Op-Ed: Dating and Violence Should Never Be a Couple
Your boyfriend is jealous and possessive, and won’t let you spend time with your friends. Your girlfriend is constantly checking in on you, and asking where you are and what you are doing. Your boyfriend threatens to hurt himself or someone else if you break up with him. If you’re a teenager, these are some warning signs that you might be in a violent relationship.
Teen dating violence is an ongoing crisis that receives little public attention despite the number of people caught in its web: approximately one in five female high school students report being physically and/or sexually abused by the person they date. And what’s even more troubling is that such early relationships can set a person on a lifelong path of destructiveness and hurt. Teens who are part of an abusive relationship are more likely to experience violence in their adult relationships –violence that often becomes even more severe.
Sadly, few parents are aware of the danger: 81 percent of parents surveyed either believe teen dating violence is not an issue or admit they don’t know if it is.
If you or someone you know is in such a relationship, what can you do? A new Teen Dating Violence Awareness and Prevention Toolkit, influenced by teens as part of an American Bar Association project, has some answers. Released in anticipation of Teen Dating Violence Awareness Week, Feb. 6 – 10, this peer-directed kit offers a list of warning signs of an abusive relationship and prevention tips in order to help parents, school personnel, lawyers, court personnel, law enforcement and medical professionals help teens. The kit also shows lawyers how they can help by explaining legal procedures in language that teens understand and by taking the victim’s experience seriously.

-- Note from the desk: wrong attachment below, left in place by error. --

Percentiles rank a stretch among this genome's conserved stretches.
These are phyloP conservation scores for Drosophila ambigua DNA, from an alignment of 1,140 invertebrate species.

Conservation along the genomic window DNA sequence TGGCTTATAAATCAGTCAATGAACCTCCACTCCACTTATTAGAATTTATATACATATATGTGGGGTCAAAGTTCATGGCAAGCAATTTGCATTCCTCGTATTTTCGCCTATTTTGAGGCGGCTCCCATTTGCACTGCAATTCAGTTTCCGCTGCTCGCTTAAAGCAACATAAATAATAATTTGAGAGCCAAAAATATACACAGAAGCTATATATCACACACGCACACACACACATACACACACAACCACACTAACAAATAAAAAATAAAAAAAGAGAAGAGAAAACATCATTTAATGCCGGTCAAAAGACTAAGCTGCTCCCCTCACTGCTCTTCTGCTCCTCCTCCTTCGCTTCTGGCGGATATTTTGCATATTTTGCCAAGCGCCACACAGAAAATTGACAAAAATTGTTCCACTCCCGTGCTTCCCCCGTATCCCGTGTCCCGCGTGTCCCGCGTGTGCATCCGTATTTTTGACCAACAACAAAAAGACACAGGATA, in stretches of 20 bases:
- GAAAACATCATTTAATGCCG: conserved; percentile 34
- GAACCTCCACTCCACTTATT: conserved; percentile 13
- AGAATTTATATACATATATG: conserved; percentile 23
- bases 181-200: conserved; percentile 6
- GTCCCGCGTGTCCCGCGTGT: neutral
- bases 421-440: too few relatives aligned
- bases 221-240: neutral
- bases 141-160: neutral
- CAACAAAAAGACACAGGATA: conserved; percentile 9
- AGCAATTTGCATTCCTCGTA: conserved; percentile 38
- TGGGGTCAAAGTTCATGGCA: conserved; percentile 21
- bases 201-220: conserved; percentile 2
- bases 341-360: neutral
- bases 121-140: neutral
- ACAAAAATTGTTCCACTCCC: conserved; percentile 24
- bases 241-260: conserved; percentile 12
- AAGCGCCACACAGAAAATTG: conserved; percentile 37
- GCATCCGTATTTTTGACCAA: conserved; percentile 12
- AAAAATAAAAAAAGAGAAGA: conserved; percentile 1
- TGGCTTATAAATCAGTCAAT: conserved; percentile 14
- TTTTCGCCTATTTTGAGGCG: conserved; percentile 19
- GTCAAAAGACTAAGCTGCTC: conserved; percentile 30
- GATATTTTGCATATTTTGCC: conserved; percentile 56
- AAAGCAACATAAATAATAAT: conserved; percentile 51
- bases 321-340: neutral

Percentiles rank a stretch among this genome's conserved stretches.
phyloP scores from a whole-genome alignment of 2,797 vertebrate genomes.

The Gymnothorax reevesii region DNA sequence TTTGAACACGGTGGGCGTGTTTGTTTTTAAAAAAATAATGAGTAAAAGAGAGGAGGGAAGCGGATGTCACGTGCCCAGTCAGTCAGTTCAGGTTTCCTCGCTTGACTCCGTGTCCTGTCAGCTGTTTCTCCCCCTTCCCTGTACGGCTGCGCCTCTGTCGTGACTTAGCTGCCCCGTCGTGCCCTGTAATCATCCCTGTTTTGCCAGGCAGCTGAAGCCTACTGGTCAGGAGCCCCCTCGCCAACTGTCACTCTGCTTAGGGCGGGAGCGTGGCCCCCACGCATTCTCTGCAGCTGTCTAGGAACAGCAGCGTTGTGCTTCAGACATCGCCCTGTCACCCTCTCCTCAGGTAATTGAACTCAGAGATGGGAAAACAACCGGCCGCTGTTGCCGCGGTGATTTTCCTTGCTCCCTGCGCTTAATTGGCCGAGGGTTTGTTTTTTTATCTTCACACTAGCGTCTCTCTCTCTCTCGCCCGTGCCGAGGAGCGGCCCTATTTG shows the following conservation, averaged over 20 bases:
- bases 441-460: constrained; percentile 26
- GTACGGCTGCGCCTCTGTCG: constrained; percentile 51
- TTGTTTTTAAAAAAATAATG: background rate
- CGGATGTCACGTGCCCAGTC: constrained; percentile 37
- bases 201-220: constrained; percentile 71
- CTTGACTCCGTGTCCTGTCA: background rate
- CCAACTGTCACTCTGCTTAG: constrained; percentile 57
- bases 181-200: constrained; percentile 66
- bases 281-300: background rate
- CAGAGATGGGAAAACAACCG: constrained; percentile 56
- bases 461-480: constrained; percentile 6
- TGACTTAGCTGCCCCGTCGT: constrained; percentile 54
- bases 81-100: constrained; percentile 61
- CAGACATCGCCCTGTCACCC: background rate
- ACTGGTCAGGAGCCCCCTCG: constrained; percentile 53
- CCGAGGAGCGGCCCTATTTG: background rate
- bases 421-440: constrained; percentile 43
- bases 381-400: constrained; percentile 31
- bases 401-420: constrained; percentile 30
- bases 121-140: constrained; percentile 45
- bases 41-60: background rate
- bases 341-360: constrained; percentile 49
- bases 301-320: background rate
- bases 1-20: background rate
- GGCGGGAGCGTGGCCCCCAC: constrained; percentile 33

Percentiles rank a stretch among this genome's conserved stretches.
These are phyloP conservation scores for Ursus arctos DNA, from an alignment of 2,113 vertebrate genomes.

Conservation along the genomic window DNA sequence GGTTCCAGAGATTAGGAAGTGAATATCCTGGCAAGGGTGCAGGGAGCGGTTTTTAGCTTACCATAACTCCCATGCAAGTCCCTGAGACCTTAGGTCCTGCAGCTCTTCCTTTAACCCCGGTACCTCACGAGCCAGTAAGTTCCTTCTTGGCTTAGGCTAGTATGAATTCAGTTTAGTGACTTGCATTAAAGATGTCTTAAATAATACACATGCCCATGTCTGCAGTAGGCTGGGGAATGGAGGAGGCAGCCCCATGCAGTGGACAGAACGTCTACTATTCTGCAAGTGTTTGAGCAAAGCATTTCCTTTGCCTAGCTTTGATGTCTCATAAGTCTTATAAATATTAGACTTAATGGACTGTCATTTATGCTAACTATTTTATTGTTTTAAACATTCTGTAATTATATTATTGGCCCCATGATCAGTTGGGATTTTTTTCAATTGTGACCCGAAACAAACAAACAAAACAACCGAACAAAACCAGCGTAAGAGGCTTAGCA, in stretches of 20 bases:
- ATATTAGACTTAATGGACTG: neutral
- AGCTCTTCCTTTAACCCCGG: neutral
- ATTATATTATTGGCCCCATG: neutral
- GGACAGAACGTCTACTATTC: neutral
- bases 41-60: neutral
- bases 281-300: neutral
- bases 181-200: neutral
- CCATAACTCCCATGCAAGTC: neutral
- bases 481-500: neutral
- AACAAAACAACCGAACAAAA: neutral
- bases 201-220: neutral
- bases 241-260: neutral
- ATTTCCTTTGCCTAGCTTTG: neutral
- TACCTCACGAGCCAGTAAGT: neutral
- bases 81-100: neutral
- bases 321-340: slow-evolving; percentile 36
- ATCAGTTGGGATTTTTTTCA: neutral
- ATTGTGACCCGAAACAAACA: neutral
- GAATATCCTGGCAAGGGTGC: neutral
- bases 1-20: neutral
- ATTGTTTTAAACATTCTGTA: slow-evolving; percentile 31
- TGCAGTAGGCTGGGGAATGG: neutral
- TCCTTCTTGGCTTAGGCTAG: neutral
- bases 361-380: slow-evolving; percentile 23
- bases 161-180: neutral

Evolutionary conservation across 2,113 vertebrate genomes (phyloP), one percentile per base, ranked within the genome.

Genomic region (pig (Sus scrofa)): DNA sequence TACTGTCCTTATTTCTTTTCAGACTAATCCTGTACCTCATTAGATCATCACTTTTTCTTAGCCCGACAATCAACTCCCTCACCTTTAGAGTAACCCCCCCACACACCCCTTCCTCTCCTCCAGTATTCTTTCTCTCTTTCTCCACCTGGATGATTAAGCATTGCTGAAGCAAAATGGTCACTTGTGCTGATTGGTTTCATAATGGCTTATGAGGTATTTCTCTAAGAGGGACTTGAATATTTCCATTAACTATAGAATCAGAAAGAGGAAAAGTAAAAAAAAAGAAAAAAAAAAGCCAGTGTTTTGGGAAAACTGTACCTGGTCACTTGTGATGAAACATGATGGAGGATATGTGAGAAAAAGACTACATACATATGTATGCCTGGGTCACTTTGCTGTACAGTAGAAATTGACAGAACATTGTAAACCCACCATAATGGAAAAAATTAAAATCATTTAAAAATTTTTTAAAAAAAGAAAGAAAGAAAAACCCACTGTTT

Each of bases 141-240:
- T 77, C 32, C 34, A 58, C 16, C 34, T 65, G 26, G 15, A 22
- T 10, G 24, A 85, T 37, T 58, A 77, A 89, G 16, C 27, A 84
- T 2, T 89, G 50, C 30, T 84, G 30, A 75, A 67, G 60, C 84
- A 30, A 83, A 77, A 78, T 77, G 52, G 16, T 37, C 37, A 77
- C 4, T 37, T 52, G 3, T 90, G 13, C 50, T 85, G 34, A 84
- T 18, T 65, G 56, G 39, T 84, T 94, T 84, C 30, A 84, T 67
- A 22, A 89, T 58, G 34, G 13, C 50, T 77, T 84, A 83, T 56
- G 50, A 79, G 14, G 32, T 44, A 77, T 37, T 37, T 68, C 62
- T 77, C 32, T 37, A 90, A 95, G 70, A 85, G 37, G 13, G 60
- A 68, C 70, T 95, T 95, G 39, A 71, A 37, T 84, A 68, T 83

For parents, here are a few questions to ask during Teen Dating Violence Awareness Week: Has your child’s weight changed significantly since they’ve started dating someone? Does your son or daughter seem depressed? Does your son constantly apologize for his girlfriend’s behavior? Teens suggested that parents invest time in their child, talking with them daily about their activities and relationships, to get a sense of whether or not they are in harms’ way.
School personnel can help by first paying attention to the relationships that form in school, and looking out for students requesting sudden schedule changes, or whose grades suddenly drop. And teachers can make a classroom a comfortable place for students to open up, to talk.
Friends, parents, lawyers and teachers and others all can work together to ensure that teens feel supported to come forward to disclose abuse and to become safe.
The toolkit also includes a guide for teachers that features potential classroom activities for raising awareness of the issue and starting a dialogue about the problem; wallet-sized cards with the National Domestic Violence Hotline number listed; and a DVD where teens share their personal accounts of abusive relationships.
Teen dating violence may not have been talked about up until now, but whether the teen is rich or poor, a boy or a girl, black, white, Asian, Native American or Latino, the problem is widespread and serious. Intimate partner violence among teens has been linked to substance use, unhealthy weight control behaviors, sexual risk behaviors, pregnancy and suicide. It’s time to bring this epidemic into the open and fight it head on. We can’t afford not to.